It’s possible that many mortgage lenders directly lost money as a result of some of the past activities of some of the supposed gurus who, all too often, encouraged landlord-investors to over-extend themselves using techniques like “next day remortgage” loans taken out in conjunction with bridging loans.

Mortgage companies failed to fully appreciate what was going on and in many cases ended up “fire selling” properties that had been bought by landlords using esoteric techniques and hoping to “get rich quick” but often lacking any idea about how to actually manage a let property.

Lack of Information

The paucity of information has reduced and continues to reduce a private landlord’s chances of being successful in buy to let. And unsuccessful landlords who are losing money are a higher risk to the mortgage companies because they are more likely to default on their mortgage, costing the lender money (as not all of the losses can be recovered from the borrower.)

Even the admin systems operated by mortgage lenders for buy to let seem out of date. (Buy to let mortgage statements from two of my current lenders run to end December, not to the end of the tax year – which, of course, is the relevant date for all landlords having to complete tax returns!)

The Penny Drops

On 26 March 2010 the Treasury published Mortgage regulation: summary of responses announcing that it would reconsider changes to the form of regulation proposed to protect consumers in the buy-to-let sector. The paper said “The Government will examine how to ensure the impact of regulation on the buy-to-let market is proportionate, particularly for individual professional landlords. It will also consider how best to protect consumers from the range of possible causes of detriment that may result from buy-to-let including, if appropriate, the consequences of poor investment decisions as well as unaffordable borrowing.”

Subsequently, the coalition government indicated that if industry did more to provide information for landlords it may not feel the need to introduce regulation of buy-to-let mortgages.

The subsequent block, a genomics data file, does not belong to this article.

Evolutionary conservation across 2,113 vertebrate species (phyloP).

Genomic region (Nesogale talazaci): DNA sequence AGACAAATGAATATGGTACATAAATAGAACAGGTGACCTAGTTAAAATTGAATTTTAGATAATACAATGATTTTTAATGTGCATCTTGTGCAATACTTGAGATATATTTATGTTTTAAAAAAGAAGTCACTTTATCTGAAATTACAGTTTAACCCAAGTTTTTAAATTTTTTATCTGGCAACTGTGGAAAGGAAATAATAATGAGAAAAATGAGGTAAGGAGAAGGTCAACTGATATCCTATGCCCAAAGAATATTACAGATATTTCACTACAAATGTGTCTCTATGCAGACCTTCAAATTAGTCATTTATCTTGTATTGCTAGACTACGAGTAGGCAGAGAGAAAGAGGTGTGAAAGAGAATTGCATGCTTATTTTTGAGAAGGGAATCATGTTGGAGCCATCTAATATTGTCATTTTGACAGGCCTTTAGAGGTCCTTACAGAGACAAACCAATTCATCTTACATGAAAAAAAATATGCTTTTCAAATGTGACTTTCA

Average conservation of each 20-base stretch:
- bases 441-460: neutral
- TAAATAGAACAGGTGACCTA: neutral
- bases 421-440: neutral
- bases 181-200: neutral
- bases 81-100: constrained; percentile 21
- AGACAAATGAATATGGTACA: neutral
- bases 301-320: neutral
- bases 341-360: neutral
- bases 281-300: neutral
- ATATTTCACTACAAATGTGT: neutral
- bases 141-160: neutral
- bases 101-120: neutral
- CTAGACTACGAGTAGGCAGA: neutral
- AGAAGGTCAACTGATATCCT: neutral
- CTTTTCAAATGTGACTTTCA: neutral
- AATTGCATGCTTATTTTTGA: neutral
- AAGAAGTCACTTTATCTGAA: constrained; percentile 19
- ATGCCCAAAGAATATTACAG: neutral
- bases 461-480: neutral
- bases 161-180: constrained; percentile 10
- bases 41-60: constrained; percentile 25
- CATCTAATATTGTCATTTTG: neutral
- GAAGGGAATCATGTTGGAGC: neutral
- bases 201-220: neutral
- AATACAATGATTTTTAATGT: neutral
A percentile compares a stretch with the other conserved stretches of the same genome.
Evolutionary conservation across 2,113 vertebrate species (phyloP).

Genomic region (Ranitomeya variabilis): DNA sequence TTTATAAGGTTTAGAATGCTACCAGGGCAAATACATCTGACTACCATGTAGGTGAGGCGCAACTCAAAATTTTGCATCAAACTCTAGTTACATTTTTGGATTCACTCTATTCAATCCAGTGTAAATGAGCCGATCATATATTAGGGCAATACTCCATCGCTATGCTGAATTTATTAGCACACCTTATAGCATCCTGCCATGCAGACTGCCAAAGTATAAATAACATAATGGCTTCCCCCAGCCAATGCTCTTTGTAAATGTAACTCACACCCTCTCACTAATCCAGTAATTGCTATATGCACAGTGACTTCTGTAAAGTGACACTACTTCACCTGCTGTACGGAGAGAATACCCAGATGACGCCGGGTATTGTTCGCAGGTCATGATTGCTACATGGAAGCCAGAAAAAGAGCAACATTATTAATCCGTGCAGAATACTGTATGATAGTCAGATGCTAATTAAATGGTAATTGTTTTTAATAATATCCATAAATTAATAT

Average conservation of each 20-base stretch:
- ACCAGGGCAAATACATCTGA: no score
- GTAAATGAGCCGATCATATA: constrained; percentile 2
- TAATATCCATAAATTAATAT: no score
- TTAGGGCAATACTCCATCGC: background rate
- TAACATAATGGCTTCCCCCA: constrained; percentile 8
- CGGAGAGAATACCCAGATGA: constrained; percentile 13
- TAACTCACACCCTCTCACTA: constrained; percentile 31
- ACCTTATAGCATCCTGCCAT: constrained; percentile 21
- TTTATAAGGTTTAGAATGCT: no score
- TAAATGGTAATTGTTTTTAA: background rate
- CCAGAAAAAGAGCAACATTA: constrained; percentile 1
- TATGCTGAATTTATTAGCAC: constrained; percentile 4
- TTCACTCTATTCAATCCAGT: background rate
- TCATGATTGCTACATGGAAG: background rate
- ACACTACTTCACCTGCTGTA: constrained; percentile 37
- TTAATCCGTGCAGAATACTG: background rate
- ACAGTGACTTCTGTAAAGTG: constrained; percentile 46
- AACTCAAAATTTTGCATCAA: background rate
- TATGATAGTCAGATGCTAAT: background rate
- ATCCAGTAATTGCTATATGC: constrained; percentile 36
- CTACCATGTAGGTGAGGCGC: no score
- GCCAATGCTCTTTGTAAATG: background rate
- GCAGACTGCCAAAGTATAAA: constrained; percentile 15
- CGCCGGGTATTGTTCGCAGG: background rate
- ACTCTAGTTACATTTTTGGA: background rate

In response the Council of Mortgage lenders has now held discussions with the National Landlords Association (NLA) and others about how the industry can provide more information to help landlords.

The penny has finally dropped, it seems, but at LettingFocus we wonder, why the Council of Mortgage Lenders did not seize the initiative earlier.

How LettingFocus is Helping Mortgage Companies

We are pleased to say we are now working with a few more forward looking mortgage companies to raise their game in respect of what they provide landlords – the knowledge they impart to landlords, the way they control client and property risk, their admin and their customer service.

It makes sense for them because better informed landlords are far less likely to make a mess of their business and default on their mortgage loans. For many other lenders, however, the penny has still not dropped.

MORE ABOUT LETTINGFOCUS AND WHAT WE DO is the home of Private Rented Sector expertise and Landlord Information and I’m David Lawrenson, a landlord and property investor myself for over 25 years and author of “Successful Property Letting” – the UK’s top selling commercially published property book for the last 3 years. 25,000 copies sold.

Services to Businesses and the Public Sector

Primarily we are  consultants to a range of organisations including banks, building societies, local authorities, social housing providers, institutional investors and insurers. We help them with their landlord facing or buy to let product strategies, marketing and services.

This work includes helping banks improve their buy to let mortgage lending practices and helping housing associations / local authorities procure supply of properties from private landlords (private rented access schemes, local letting agency models etc.)

We also write for property websites and we are regularly quoted by the media.

Services for Private Landlords

We also find a limited amount of time to help landlords and property investors by coaching them in how to make money in the private rented sector using ways that work, which are ethical, fair to tenants and which involve minimal risk to the investor. We pride ourselves on giving independent unbiased Buy to Let Information on a coaching basis or through our (very occasional) group seminars.